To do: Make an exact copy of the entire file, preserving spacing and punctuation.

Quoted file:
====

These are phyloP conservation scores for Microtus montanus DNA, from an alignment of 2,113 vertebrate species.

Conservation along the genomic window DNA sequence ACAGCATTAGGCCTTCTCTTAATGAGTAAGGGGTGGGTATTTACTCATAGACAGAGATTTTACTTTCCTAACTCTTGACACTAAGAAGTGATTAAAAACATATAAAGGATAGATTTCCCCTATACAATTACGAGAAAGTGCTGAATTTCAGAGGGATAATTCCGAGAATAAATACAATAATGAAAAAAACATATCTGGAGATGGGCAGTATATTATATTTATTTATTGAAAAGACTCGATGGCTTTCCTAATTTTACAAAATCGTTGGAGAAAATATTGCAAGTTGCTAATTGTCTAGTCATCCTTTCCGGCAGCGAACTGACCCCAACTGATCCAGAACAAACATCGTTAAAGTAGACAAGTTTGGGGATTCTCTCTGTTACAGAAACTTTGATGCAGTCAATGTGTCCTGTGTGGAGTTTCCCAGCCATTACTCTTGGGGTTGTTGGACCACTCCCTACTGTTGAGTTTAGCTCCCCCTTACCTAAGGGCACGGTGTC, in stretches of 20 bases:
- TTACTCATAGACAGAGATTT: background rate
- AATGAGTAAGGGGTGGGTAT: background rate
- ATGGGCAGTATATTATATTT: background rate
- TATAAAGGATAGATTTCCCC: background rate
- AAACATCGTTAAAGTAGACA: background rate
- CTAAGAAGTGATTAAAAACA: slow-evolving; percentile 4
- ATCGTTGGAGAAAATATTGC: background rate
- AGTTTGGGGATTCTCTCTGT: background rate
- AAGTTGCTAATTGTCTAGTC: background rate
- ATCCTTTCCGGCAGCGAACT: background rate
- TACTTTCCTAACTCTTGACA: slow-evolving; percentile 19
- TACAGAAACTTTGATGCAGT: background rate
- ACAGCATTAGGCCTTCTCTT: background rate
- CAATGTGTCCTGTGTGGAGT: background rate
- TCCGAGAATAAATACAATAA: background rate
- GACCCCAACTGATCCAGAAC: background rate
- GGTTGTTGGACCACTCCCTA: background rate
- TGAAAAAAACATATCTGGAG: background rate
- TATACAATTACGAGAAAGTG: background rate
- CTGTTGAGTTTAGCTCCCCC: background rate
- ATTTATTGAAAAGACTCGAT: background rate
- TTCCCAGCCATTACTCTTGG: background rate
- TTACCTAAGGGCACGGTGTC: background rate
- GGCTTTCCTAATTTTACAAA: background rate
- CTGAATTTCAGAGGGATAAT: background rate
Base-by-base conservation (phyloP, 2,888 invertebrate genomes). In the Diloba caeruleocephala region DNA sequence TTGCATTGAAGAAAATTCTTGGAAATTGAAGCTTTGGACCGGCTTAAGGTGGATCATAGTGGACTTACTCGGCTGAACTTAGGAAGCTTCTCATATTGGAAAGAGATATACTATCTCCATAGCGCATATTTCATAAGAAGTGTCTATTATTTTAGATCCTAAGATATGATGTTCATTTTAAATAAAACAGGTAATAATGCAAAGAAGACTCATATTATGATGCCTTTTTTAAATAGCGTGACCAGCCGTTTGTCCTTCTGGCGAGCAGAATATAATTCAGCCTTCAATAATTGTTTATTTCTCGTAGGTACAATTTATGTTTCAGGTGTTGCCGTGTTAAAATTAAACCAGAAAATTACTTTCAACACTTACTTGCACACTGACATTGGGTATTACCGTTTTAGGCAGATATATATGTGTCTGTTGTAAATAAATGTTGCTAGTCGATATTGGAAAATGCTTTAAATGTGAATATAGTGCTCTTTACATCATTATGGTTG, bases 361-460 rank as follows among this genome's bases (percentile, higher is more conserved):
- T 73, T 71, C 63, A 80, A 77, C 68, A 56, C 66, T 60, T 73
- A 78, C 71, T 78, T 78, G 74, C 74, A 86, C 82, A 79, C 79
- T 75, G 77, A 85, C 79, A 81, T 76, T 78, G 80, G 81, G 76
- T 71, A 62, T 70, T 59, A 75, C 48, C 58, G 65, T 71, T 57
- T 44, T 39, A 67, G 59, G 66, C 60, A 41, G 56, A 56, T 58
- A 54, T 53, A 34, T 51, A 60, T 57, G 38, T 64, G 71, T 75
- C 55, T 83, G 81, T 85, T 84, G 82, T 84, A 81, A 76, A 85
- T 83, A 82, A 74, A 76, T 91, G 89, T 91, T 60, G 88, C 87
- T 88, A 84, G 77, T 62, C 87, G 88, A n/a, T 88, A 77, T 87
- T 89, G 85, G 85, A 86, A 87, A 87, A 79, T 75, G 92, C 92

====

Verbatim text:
These are phyloP conservation scores for Microtus montanus DNA, from an alignment of 2,113 vertebrate species.

Conservation along the genomic window DNA sequence ACAGCATTAGGCCTTCTCTTAATGAGTAAGGGGTGGGTATTTACTCATAGACAGAGATTTTACTTTCCTAACTCTTGACACTAAGAAGTGATTAAAAACATATAAAGGATAGATTTCCCCTATACAATTACGAGAAAGTGCTGAATTTCAGAGGGATAATTCCGAGAATAAATACAATAATGAAAAAAACATATCTGGAGATGGGCAGTATATTATATTTATTTATTGAAAAGACTCGATGGCTTTCCTAATTTTACAAAATCGTTGGAGAAAATATTGCAAGTTGCTAATTGTCTAGTCATCCTTTCCGGCAGCGAACTGACCCCAACTGATCCAGAACAAACATCGTTAAAGTAGACAAGTTTGGGGATTCTCTCTGTTACAGAAACTTTGATGCAGTCAATGTGTCCTGTGTGGAGTTTCCCAGCCATTACTCTTGGGGTTGTTGGACCACTCCCTACTGTTGAGTTTAGCTCCCCCTTACCTAAGGGCACGGTGTC, in stretches of 20 bases:
- TTACTCATAGACAGAGATTT: background rate
- AATGAGTAAGGGGTGGGTAT: background rate
- ATGGGCAGTATATTATATTT: background rate
- TATAAAGGATAGATTTCCCC: background rate
- AAACATCGTTAAAGTAGACA: background rate
- CTAAGAAGTGATTAAAAACA: slow-evolving; percentile 4
- ATCGTTGGAGAAAATATTGC: background rate
- AGTTTGGGGATTCTCTCTGT: background rate
- AAGTTGCTAATTGTCTAGTC: background rate
- ATCCTTTCCGGCAGCGAACT: background rate
- TACTTTCCTAACTCTTGACA: slow-evolving; percentile 19
- TACAGAAACTTTGATGCAGT: background rate
- ACAGCATTAGGCCTTCTCTT: background rate
- CAATGTGTCCTGTGTGGAGT: background rate
- TCCGAGAATAAATACAATAA: background rate
- GACCCCAACTGATCCAGAAC: background rate
- GGTTGTTGGACCACTCCCTA: background rate
- TGAAAAAAACATATCTGGAG: background rate
- TATACAATTACGAGAAAGTG: background rate
- CTGTTGAGTTTAGCTCCCCC: background rate
- ATTTATTGAAAAGACTCGAT: background rate
- TTCCCAGCCATTACTCTTGG: background rate
- TTACCTAAGGGCACGGTGTC: background rate
- GGCTTTCCTAATTTTACAAA: background rate
- CTGAATTTCAGAGGGATAAT: background rate
Base-by-base conservation (phyloP, 2,888 invertebrate genomes). In the Diloba caeruleocephala region DNA sequence TTGCATTGAAGAAAATTCTTGGAAATTGAAGCTTTGGACCGGCTTAAGGTGGATCATAGTGGACTTACTCGGCTGAACTTAGGAAGCTTCTCATATTGGAAAGAGATATACTATCTCCATAGCGCATATTTCATAAGAAGTGTCTATTATTTTAGATCCTAAGATATGATGTTCATTTTAAATAAAACAGGTAATAATGCAAAGAAGACTCATATTATGATGCCTTTTTTAAATAGCGTGACCAGCCGTTTGTCCTTCTGGCGAGCAGAATATAATTCAGCCTTCAATAATTGTTTATTTCTCGTAGGTACAATTTATGTTTCAGGTGTTGCCGTGTTAAAATTAAACCAGAAAATTACTTTCAACACTTACTTGCACACTGACATTGGGTATTACCGTTTTAGGCAGATATATATGTGTCTGTTGTAAATAAATGTTGCTAGTCGATATTGGAAAATGCTTTAAATGTGAATATAGTGCTCTTTACATCATTATGGTTG, bases 361-460 rank as follows among this genome's bases (percentile, higher is more conserved):
- T 73, T 71, C 63, A 80, A 77, C 68, A 56, C 66, T 60, T 73
- A 78, C 71, T 78, T 78, G 74, C 74, A 86, C 82, A 79, C 79
- T 75, G 77, A 85, C 79, A 81, T 76, T 78, G 80, G 81, G 76
- T 71, A 62, T 70, T 59, A 75, C 48, C 58, G 65, T 71, T 57
- T 44, T 39, A 67, G 59, G 66, C 60, A 41, G 56, A 56, T 58
- A 54, T 53, A 34, T 51, A 60, T 57, G 38, T 64, G 71, T 75
- C 55, T 83, G 81, T 85, T 84, G 82, T 84, A 81, A 76, A 85
- T 83, A 82, A 74, A 76, T 91, G 89, T 91, T 60, G 88, C 87
- T 88, A 84, G 77, T 62, C 87, G 88, A n/a, T 88, A 77, T 87
- T 89, G 85, G 85, A 86, A 87, A 87, A 79, T 75, G 92, C 92